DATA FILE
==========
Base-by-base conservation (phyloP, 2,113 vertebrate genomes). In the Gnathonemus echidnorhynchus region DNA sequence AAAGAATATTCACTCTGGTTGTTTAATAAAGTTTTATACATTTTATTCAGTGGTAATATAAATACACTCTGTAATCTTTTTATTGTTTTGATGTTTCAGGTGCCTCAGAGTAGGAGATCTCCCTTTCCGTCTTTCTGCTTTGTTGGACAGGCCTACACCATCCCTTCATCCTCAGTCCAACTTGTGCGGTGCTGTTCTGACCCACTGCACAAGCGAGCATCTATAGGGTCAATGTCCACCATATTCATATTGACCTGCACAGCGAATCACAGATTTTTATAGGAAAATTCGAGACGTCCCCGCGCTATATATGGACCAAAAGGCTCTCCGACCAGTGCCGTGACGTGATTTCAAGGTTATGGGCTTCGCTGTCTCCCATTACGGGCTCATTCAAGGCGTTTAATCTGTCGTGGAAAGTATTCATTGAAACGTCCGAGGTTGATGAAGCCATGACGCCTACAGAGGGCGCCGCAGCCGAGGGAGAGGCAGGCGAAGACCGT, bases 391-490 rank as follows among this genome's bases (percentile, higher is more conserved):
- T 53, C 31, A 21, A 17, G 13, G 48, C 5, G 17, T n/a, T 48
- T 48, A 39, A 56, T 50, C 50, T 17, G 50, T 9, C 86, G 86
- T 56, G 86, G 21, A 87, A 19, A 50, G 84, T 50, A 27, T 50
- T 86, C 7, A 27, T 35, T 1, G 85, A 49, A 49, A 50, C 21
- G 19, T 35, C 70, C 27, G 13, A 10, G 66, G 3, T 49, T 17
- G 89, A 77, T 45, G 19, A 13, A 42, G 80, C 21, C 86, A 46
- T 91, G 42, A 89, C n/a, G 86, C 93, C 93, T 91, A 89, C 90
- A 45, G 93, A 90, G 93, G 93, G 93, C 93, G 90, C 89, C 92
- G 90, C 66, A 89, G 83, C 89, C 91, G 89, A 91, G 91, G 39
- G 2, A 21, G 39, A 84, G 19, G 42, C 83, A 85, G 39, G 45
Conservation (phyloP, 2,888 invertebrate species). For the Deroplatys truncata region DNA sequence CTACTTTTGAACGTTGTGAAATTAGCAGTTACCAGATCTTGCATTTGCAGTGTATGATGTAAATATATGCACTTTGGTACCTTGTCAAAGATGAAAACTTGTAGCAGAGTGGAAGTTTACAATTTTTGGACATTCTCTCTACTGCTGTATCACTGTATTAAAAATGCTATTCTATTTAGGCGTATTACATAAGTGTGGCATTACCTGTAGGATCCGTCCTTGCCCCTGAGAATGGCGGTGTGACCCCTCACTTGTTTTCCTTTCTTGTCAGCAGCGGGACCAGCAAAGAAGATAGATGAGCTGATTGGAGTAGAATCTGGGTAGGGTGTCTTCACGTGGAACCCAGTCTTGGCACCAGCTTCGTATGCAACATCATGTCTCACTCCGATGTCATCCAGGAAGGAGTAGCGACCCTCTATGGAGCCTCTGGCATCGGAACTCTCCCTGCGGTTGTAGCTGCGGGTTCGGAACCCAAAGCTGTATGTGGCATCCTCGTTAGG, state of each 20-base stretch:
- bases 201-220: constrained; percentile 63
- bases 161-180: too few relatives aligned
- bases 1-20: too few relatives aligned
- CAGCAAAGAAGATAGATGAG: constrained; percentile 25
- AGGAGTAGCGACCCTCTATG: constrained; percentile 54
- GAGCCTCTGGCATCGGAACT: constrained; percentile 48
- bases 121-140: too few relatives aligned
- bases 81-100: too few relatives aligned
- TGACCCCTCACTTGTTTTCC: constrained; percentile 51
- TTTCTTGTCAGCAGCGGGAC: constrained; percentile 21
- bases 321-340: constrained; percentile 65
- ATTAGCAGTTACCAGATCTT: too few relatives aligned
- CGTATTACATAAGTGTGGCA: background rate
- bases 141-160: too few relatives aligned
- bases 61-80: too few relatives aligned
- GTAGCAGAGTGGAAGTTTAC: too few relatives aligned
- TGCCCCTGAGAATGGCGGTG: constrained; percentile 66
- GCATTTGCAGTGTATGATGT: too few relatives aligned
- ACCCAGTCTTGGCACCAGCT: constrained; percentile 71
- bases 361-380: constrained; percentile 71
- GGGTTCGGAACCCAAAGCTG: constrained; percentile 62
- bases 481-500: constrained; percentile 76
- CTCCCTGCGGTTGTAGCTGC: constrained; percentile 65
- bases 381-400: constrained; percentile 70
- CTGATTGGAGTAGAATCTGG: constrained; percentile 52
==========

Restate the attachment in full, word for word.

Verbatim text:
Base-by-base conservation (phyloP, 2,113 vertebrate genomes). In the Gnathonemus echidnorhynchus region DNA sequence AAAGAATATTCACTCTGGTTGTTTAATAAAGTTTTATACATTTTATTCAGTGGTAATATAAATACACTCTGTAATCTTTTTATTGTTTTGATGTTTCAGGTGCCTCAGAGTAGGAGATCTCCCTTTCCGTCTTTCTGCTTTGTTGGACAGGCCTACACCATCCCTTCATCCTCAGTCCAACTTGTGCGGTGCTGTTCTGACCCACTGCACAAGCGAGCATCTATAGGGTCAATGTCCACCATATTCATATTGACCTGCACAGCGAATCACAGATTTTTATAGGAAAATTCGAGACGTCCCCGCGCTATATATGGACCAAAAGGCTCTCCGACCAGTGCCGTGACGTGATTTCAAGGTTATGGGCTTCGCTGTCTCCCATTACGGGCTCATTCAAGGCGTTTAATCTGTCGTGGAAAGTATTCATTGAAACGTCCGAGGTTGATGAAGCCATGACGCCTACAGAGGGCGCCGCAGCCGAGGGAGAGGCAGGCGAAGACCGT, bases 391-490 rank as follows among this genome's bases (percentile, higher is more conserved):
- T 53, C 31, A 21, A 17, G 13, G 48, C 5, G 17, T n/a, T 48
- T 48, A 39, A 56, T 50, C 50, T 17, G 50, T 9, C 86, G 86
- T 56, G 86, G 21, A 87, A 19, A 50, G 84, T 50, A 27, T 50
- T 86, C 7, A 27, T 35, T 1, G 85, A 49, A 49, A 50, C 21
- G 19, T 35, C 70, C 27, G 13, A 10, G 66, G 3, T 49, T 17
- G 89, A 77, T 45, G 19, A 13, A 42, G 80, C 21, C 86, A 46
- T 91, G 42, A 89, C n/a, G 86, C 93, C 93, T 91, A 89, C 90
- A 45, G 93, A 90, G 93, G 93, G 93, C 93, G 90, C 89, C 92
- G 90, C 66, A 89, G 83, C 89, C 91, G 89, A 91, G 91, G 39
- G 2, A 21, G 39, A 84, G 19, G 42, C 83, A 85, G 39, G 45
Conservation (phyloP, 2,888 invertebrate species). For the Deroplatys truncata region DNA sequence CTACTTTTGAACGTTGTGAAATTAGCAGTTACCAGATCTTGCATTTGCAGTGTATGATGTAAATATATGCACTTTGGTACCTTGTCAAAGATGAAAACTTGTAGCAGAGTGGAAGTTTACAATTTTTGGACATTCTCTCTACTGCTGTATCACTGTATTAAAAATGCTATTCTATTTAGGCGTATTACATAAGTGTGGCATTACCTGTAGGATCCGTCCTTGCCCCTGAGAATGGCGGTGTGACCCCTCACTTGTTTTCCTTTCTTGTCAGCAGCGGGACCAGCAAAGAAGATAGATGAGCTGATTGGAGTAGAATCTGGGTAGGGTGTCTTCACGTGGAACCCAGTCTTGGCACCAGCTTCGTATGCAACATCATGTCTCACTCCGATGTCATCCAGGAAGGAGTAGCGACCCTCTATGGAGCCTCTGGCATCGGAACTCTCCCTGCGGTTGTAGCTGCGGGTTCGGAACCCAAAGCTGTATGTGGCATCCTCGTTAGG, state of each 20-base stretch:
- bases 201-220: constrained; percentile 63
- bases 161-180: too few relatives aligned
- bases 1-20: too few relatives aligned
- CAGCAAAGAAGATAGATGAG: constrained; percentile 25
- AGGAGTAGCGACCCTCTATG: constrained; percentile 54
- GAGCCTCTGGCATCGGAACT: constrained; percentile 48
- bases 121-140: too few relatives aligned
- bases 81-100: too few relatives aligned
- TGACCCCTCACTTGTTTTCC: constrained; percentile 51
- TTTCTTGTCAGCAGCGGGAC: constrained; percentile 21
- bases 321-340: constrained; percentile 65
- ATTAGCAGTTACCAGATCTT: too few relatives aligned
- CGTATTACATAAGTGTGGCA: background rate
- bases 141-160: too few relatives aligned
- bases 61-80: too few relatives aligned
- GTAGCAGAGTGGAAGTTTAC: too few relatives aligned
- TGCCCCTGAGAATGGCGGTG: constrained; percentile 66
- GCATTTGCAGTGTATGATGT: too few relatives aligned
- ACCCAGTCTTGGCACCAGCT: constrained; percentile 71
- bases 361-380: constrained; percentile 71
- GGGTTCGGAACCCAAAGCTG: constrained; percentile 62
- bases 481-500: constrained; percentile 76
- CTCCCTGCGGTTGTAGCTGC: constrained; percentile 65
- bases 381-400: constrained; percentile 70
- CTGATTGGAGTAGAATCTGG: constrained; percentile 52